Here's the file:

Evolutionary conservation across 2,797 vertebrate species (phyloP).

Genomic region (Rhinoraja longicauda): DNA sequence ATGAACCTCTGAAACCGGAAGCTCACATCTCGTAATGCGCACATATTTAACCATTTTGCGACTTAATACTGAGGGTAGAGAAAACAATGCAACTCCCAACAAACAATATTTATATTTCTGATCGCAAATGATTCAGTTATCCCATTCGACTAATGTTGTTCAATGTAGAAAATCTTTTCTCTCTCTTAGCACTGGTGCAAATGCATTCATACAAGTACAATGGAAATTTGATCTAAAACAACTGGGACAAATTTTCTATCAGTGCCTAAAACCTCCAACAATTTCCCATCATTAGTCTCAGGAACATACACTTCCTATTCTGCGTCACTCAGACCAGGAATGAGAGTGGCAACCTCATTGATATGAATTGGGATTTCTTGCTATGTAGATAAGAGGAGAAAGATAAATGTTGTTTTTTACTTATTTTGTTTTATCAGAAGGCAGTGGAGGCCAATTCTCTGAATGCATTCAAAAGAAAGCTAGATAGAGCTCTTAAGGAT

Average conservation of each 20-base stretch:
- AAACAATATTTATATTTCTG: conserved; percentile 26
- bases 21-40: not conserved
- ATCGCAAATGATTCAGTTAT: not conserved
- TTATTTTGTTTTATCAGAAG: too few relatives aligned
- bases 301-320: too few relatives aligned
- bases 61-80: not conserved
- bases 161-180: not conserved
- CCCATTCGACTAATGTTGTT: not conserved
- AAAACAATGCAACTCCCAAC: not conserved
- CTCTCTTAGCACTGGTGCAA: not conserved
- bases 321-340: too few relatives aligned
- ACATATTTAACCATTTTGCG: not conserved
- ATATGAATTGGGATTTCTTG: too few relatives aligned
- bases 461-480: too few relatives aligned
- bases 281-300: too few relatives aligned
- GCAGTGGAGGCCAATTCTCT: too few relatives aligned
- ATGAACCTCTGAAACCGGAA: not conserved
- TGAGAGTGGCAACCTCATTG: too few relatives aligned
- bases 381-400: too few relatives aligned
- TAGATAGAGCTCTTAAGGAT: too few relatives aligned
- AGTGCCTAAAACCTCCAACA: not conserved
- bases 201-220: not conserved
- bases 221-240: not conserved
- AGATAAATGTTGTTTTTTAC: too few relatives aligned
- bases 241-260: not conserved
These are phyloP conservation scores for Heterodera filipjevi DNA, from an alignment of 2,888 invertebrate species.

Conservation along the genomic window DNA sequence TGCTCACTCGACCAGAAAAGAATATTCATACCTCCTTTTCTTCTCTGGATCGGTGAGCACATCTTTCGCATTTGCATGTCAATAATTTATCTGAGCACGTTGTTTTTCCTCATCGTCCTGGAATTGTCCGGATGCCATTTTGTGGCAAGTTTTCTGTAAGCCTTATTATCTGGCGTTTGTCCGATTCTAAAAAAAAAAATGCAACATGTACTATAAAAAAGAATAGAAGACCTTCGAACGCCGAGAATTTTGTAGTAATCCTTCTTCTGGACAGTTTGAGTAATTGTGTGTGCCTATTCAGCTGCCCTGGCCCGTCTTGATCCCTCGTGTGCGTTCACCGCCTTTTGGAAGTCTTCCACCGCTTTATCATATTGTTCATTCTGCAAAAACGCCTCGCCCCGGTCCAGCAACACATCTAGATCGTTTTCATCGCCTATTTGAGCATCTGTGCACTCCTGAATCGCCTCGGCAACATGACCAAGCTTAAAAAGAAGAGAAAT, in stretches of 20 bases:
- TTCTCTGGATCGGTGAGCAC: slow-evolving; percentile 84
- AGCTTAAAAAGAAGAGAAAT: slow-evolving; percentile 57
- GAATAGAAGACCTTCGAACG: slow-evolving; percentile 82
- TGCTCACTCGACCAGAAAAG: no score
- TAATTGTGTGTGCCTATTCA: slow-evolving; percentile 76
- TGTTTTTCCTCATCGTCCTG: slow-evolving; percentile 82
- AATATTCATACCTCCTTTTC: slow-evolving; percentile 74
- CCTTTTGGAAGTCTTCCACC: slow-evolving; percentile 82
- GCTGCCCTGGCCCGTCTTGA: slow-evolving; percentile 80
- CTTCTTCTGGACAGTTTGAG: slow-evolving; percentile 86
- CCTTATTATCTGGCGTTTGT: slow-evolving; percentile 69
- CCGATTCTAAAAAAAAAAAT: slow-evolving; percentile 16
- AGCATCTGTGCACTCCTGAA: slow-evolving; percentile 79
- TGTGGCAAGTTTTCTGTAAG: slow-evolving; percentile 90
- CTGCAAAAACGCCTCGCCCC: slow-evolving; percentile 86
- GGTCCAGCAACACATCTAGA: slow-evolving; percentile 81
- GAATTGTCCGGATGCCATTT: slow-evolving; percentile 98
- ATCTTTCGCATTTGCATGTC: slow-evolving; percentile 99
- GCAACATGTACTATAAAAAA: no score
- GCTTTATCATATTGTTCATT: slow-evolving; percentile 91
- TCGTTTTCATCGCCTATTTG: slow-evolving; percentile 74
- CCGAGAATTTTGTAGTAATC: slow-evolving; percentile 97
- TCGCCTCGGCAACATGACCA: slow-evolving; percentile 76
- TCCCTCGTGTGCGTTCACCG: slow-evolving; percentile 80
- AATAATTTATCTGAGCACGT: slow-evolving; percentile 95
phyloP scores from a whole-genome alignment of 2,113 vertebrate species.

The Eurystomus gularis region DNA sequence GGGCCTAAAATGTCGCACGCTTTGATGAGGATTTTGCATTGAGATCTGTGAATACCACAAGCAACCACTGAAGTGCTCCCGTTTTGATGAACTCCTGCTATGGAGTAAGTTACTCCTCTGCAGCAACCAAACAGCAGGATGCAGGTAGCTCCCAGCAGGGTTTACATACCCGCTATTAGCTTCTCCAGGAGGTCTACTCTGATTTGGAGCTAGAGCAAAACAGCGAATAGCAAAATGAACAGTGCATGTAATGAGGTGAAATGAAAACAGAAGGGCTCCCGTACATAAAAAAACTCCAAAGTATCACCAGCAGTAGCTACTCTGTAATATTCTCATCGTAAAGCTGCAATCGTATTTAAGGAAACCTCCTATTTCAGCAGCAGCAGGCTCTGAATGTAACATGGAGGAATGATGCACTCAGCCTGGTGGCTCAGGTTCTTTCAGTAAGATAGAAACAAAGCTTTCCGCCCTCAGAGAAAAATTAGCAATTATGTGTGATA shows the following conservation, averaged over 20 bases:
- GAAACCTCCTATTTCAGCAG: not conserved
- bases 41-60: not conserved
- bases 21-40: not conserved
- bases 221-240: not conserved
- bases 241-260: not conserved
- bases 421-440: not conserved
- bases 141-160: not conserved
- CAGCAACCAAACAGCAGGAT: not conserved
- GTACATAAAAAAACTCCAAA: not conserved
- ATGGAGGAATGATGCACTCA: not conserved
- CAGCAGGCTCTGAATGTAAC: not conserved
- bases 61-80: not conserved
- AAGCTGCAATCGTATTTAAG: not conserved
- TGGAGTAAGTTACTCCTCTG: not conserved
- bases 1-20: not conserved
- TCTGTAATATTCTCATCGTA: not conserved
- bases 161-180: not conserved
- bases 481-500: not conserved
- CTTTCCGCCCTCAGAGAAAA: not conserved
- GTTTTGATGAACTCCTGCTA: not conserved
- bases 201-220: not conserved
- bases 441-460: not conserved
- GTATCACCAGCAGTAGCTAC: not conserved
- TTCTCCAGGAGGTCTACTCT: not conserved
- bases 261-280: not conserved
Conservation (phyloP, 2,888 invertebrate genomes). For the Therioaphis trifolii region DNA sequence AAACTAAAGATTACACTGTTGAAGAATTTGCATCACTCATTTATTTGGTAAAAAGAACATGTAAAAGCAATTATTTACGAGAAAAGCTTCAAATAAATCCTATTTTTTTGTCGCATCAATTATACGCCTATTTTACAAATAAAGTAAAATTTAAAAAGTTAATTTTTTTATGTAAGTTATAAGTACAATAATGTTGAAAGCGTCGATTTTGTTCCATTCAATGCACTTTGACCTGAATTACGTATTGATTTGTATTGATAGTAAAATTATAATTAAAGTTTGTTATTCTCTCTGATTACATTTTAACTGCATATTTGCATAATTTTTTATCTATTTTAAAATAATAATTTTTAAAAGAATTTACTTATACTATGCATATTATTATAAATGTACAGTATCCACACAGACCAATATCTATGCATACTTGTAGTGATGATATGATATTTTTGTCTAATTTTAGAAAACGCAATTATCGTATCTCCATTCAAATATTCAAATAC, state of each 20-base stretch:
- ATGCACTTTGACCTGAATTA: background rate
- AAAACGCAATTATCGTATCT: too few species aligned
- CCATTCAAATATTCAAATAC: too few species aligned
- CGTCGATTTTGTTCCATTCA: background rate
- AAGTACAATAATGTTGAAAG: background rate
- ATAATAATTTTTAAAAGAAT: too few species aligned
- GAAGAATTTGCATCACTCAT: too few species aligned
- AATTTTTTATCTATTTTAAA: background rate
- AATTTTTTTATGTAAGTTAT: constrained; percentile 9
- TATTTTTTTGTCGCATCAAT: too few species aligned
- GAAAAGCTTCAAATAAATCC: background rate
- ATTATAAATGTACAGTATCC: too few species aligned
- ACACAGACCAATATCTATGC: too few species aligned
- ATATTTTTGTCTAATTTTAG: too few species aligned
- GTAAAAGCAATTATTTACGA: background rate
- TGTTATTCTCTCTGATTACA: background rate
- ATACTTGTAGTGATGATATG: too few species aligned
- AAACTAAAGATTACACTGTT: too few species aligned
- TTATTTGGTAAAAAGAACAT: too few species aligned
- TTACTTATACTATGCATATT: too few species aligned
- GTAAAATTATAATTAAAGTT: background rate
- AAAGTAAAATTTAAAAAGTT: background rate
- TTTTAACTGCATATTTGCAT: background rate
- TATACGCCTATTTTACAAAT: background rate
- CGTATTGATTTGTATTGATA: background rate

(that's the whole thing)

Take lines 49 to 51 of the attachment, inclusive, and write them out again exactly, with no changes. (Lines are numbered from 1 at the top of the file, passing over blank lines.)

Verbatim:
- GCAACATGTACTATAAAAAA: no score
- GCTTTATCATATTGTTCATT: slow-evolving; percentile 91
- TCGTTTTCATCGCCTATTTG: slow-evolving; percentile 74